Systematic Withdrawal Plan (SWP): A program which permits shareholders to have a specified amount automatically redeemed either monthly, quarterly, semi-annually or annually, and paid per the shareholder's instructions.
Volatility: The sharp price movement of a security or market within a specified time period.
A prospectus for the Commerce Funds containing more complete information may be obtained by calling 1-800-995-6365 or by downloading it from this website. Please consider a Fund's objectives, risks, and charges and expenses, and read the prospectus carefully before investing. The prospectus contains this and other information about the Fund.
The mutual funds referred to in this Web site are offered and sold only to persons residing in the United States and are offered by prospectus only. The prospectus contains more complete information about the funds, including charges and expenses, and should be read carefully before investing.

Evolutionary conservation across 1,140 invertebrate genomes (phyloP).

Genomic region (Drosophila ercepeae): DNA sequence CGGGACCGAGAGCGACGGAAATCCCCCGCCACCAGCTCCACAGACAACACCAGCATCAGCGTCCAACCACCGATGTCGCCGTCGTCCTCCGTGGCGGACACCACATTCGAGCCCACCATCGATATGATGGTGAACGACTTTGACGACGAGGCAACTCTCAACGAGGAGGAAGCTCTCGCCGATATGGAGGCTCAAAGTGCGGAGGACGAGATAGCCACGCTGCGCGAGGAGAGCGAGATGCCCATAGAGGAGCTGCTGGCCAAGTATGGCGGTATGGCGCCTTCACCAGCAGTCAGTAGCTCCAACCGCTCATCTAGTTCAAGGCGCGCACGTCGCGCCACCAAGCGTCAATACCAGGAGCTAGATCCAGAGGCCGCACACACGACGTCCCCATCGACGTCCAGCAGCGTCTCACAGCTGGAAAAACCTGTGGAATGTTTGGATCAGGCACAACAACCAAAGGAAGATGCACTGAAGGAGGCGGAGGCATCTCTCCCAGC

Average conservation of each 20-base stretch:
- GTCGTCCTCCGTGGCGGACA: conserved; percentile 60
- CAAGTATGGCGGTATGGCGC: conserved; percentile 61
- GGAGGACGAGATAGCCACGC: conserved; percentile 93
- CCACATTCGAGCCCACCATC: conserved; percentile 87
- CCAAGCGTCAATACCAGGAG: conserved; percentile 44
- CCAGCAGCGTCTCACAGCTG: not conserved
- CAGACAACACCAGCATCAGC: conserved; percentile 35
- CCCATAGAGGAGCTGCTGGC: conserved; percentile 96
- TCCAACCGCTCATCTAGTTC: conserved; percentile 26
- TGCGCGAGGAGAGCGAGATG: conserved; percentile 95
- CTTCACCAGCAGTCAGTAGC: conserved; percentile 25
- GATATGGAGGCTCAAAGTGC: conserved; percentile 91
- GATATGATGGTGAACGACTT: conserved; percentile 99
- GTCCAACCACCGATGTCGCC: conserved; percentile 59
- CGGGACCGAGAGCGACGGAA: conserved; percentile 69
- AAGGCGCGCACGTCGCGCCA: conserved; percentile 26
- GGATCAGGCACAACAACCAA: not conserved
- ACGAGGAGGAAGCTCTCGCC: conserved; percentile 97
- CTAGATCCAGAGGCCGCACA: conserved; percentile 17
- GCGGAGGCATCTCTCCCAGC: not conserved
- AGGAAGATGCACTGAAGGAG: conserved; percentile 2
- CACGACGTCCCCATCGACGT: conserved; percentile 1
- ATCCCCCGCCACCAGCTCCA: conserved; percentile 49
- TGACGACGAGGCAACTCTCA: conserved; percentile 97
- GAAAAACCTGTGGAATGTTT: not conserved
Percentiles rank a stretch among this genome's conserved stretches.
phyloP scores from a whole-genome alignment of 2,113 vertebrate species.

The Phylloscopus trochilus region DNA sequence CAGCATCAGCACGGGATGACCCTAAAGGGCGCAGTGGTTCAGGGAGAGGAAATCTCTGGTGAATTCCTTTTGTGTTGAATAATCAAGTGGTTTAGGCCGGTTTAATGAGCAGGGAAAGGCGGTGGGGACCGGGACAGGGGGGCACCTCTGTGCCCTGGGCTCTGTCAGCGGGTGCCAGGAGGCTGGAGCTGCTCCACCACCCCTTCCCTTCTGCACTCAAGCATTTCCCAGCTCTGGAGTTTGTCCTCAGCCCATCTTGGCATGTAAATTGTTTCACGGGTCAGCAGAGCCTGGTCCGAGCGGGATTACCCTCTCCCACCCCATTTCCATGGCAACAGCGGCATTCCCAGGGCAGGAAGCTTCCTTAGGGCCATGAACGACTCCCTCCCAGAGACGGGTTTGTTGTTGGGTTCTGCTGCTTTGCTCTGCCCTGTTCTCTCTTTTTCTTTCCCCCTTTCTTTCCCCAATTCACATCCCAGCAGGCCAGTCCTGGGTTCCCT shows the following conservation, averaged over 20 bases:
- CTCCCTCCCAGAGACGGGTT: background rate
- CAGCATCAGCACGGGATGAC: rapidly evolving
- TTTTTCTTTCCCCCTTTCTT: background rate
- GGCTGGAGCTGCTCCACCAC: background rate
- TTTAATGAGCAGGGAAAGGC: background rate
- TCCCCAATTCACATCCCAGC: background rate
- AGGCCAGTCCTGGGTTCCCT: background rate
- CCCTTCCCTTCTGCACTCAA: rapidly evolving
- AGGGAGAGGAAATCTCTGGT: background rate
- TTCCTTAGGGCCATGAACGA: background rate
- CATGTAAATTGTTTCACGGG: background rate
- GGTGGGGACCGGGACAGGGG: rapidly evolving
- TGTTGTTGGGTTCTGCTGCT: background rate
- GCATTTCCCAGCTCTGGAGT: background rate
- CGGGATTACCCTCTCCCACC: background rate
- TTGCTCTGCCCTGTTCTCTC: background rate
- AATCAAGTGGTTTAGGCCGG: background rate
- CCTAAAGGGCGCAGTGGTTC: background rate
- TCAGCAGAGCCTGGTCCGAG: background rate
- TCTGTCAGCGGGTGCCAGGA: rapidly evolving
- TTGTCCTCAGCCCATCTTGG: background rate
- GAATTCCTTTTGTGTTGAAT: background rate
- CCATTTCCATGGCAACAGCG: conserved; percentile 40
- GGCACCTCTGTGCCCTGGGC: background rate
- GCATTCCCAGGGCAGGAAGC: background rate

The method of calculation of the 30-Day Standardized Subsidized Yield is mandated by the Securities and Exchange Commission and is determined by dividing the net investment income per share earned during the last 30 days of the period by the maximum public offering price (“POP”) per share on the last day of the period. This number is then annualized. The 30-Day Standardized Subsidized Yield reflects fee waivers and/or expense reimbursements recorded by the Fund during the period. Without waivers and/or reimbursements, yields would be reduced. This yield does not necessarily reflect income actually earned and distributed by the Fund and, therefore, may not be correlated with the dividends or other distributions paid to shareholders. The 30-Day Standardized Unsubsidized Yield does not adjust for any fee waivers and/ or expense reimbursements in effect. If the Fund does not incur any fee waivers and/or expense reimbursements during the period, the 30-Day Standard Subsidized Yield and 30-Day Standardized Unsubsidized Yield will be identical.